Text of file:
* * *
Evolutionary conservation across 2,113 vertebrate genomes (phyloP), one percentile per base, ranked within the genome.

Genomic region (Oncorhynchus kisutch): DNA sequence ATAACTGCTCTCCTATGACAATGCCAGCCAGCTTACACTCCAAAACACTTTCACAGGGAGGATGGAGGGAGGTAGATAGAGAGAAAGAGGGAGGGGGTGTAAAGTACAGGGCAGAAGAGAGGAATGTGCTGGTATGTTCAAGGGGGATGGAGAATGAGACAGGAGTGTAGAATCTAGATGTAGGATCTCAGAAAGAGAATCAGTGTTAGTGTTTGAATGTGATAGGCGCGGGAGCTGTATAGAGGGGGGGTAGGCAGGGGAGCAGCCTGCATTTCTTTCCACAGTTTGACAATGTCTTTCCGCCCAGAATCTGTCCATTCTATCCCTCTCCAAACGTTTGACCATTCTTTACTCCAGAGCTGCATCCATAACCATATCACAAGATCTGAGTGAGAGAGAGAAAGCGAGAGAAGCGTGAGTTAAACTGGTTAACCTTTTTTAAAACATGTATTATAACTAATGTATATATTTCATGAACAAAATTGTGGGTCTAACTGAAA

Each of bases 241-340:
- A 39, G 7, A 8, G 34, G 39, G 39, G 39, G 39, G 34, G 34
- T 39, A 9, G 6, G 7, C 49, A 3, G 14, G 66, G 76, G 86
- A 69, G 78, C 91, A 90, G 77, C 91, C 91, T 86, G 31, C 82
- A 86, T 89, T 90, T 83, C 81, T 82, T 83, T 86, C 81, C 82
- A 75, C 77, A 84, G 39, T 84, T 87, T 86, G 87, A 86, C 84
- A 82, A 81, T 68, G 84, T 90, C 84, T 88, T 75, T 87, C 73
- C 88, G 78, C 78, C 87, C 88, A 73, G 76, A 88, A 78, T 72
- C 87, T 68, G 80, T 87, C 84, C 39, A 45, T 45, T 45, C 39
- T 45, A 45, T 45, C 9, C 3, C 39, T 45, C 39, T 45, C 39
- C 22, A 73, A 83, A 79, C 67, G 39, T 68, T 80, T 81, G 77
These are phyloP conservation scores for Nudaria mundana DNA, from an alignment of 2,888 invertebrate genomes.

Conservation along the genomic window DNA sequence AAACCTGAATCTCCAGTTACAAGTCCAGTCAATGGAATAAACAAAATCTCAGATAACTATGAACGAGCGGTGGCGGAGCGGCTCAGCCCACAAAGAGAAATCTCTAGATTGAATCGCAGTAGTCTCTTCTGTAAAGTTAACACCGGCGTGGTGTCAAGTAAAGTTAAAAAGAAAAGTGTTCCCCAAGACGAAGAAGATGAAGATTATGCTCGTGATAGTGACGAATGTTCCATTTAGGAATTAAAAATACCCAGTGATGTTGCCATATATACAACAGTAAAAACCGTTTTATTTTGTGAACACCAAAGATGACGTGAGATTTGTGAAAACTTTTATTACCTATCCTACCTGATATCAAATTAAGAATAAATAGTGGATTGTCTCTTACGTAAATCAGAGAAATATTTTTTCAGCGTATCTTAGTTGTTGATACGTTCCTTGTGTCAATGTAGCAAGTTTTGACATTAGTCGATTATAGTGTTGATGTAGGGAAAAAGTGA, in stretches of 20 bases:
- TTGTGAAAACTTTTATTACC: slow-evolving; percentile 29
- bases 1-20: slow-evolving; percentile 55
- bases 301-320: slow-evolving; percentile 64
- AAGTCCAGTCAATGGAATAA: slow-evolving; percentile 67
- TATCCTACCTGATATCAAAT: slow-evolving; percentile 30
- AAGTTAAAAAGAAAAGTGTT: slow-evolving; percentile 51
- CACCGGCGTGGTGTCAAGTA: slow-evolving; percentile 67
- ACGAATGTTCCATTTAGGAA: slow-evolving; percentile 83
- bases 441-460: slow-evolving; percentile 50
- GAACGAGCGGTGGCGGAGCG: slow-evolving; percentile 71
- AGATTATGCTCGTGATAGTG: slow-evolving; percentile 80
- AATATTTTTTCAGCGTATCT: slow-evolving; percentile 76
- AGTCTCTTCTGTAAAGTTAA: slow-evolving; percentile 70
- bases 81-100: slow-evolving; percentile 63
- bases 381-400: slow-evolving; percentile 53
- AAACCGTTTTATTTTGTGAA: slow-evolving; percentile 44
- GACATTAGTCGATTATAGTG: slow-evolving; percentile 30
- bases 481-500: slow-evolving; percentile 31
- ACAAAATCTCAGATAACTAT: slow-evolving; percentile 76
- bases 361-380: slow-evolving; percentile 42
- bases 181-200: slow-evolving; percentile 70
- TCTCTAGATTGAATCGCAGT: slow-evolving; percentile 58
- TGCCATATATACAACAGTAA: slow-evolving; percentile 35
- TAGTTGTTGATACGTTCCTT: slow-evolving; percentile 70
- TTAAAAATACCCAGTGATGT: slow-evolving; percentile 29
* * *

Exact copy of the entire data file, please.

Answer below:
Evolutionary conservation across 2,113 vertebrate genomes (phyloP), one percentile per base, ranked within the genome.

Genomic region (Oncorhynchus kisutch): DNA sequence ATAACTGCTCTCCTATGACAATGCCAGCCAGCTTACACTCCAAAACACTTTCACAGGGAGGATGGAGGGAGGTAGATAGAGAGAAAGAGGGAGGGGGTGTAAAGTACAGGGCAGAAGAGAGGAATGTGCTGGTATGTTCAAGGGGGATGGAGAATGAGACAGGAGTGTAGAATCTAGATGTAGGATCTCAGAAAGAGAATCAGTGTTAGTGTTTGAATGTGATAGGCGCGGGAGCTGTATAGAGGGGGGGTAGGCAGGGGAGCAGCCTGCATTTCTTTCCACAGTTTGACAATGTCTTTCCGCCCAGAATCTGTCCATTCTATCCCTCTCCAAACGTTTGACCATTCTTTACTCCAGAGCTGCATCCATAACCATATCACAAGATCTGAGTGAGAGAGAGAAAGCGAGAGAAGCGTGAGTTAAACTGGTTAACCTTTTTTAAAACATGTATTATAACTAATGTATATATTTCATGAACAAAATTGTGGGTCTAACTGAAA

Each of bases 241-340:
- A 39, G 7, A 8, G 34, G 39, G 39, G 39, G 39, G 34, G 34
- T 39, A 9, G 6, G 7, C 49, A 3, G 14, G 66, G 76, G 86
- A 69, G 78, C 91, A 90, G 77, C 91, C 91, T 86, G 31, C 82
- A 86, T 89, T 90, T 83, C 81, T 82, T 83, T 86, C 81, C 82
- A 75, C 77, A 84, G 39, T 84, T 87, T 86, G 87, A 86, C 84
- A 82, A 81, T 68, G 84, T 90, C 84, T 88, T 75, T 87, C 73
- C 88, G 78, C 78, C 87, C 88, A 73, G 76, A 88, A 78, T 72
- C 87, T 68, G 80, T 87, C 84, C 39, A 45, T 45, T 45, C 39
- T 45, A 45, T 45, C 9, C 3, C 39, T 45, C 39, T 45, C 39
- C 22, A 73, A 83, A 79, C 67, G 39, T 68, T 80, T 81, G 77
These are phyloP conservation scores for Nudaria mundana DNA, from an alignment of 2,888 invertebrate genomes.

Conservation along the genomic window DNA sequence AAACCTGAATCTCCAGTTACAAGTCCAGTCAATGGAATAAACAAAATCTCAGATAACTATGAACGAGCGGTGGCGGAGCGGCTCAGCCCACAAAGAGAAATCTCTAGATTGAATCGCAGTAGTCTCTTCTGTAAAGTTAACACCGGCGTGGTGTCAAGTAAAGTTAAAAAGAAAAGTGTTCCCCAAGACGAAGAAGATGAAGATTATGCTCGTGATAGTGACGAATGTTCCATTTAGGAATTAAAAATACCCAGTGATGTTGCCATATATACAACAGTAAAAACCGTTTTATTTTGTGAACACCAAAGATGACGTGAGATTTGTGAAAACTTTTATTACCTATCCTACCTGATATCAAATTAAGAATAAATAGTGGATTGTCTCTTACGTAAATCAGAGAAATATTTTTTCAGCGTATCTTAGTTGTTGATACGTTCCTTGTGTCAATGTAGCAAGTTTTGACATTAGTCGATTATAGTGTTGATGTAGGGAAAAAGTGA, in stretches of 20 bases:
- TTGTGAAAACTTTTATTACC: slow-evolving; percentile 29
- bases 1-20: slow-evolving; percentile 55
- bases 301-320: slow-evolving; percentile 64
- AAGTCCAGTCAATGGAATAA: slow-evolving; percentile 67
- TATCCTACCTGATATCAAAT: slow-evolving; percentile 30
- AAGTTAAAAAGAAAAGTGTT: slow-evolving; percentile 51
- CACCGGCGTGGTGTCAAGTA: slow-evolving; percentile 67
- ACGAATGTTCCATTTAGGAA: slow-evolving; percentile 83
- bases 441-460: slow-evolving; percentile 50
- GAACGAGCGGTGGCGGAGCG: slow-evolving; percentile 71
- AGATTATGCTCGTGATAGTG: slow-evolving; percentile 80
- AATATTTTTTCAGCGTATCT: slow-evolving; percentile 76
- AGTCTCTTCTGTAAAGTTAA: slow-evolving; percentile 70
- bases 81-100: slow-evolving; percentile 63
- bases 381-400: slow-evolving; percentile 53
- AAACCGTTTTATTTTGTGAA: slow-evolving; percentile 44
- GACATTAGTCGATTATAGTG: slow-evolving; percentile 30
- bases 481-500: slow-evolving; percentile 31
- ACAAAATCTCAGATAACTAT: slow-evolving; percentile 76
- bases 361-380: slow-evolving; percentile 42
- bases 181-200: slow-evolving; percentile 70
- TCTCTAGATTGAATCGCAGT: slow-evolving; percentile 58
- TGCCATATATACAACAGTAA: slow-evolving; percentile 35
- TAGTTGTTGATACGTTCCTT: slow-evolving; percentile 70
- TTAAAAATACCCAGTGATGT: slow-evolving; percentile 29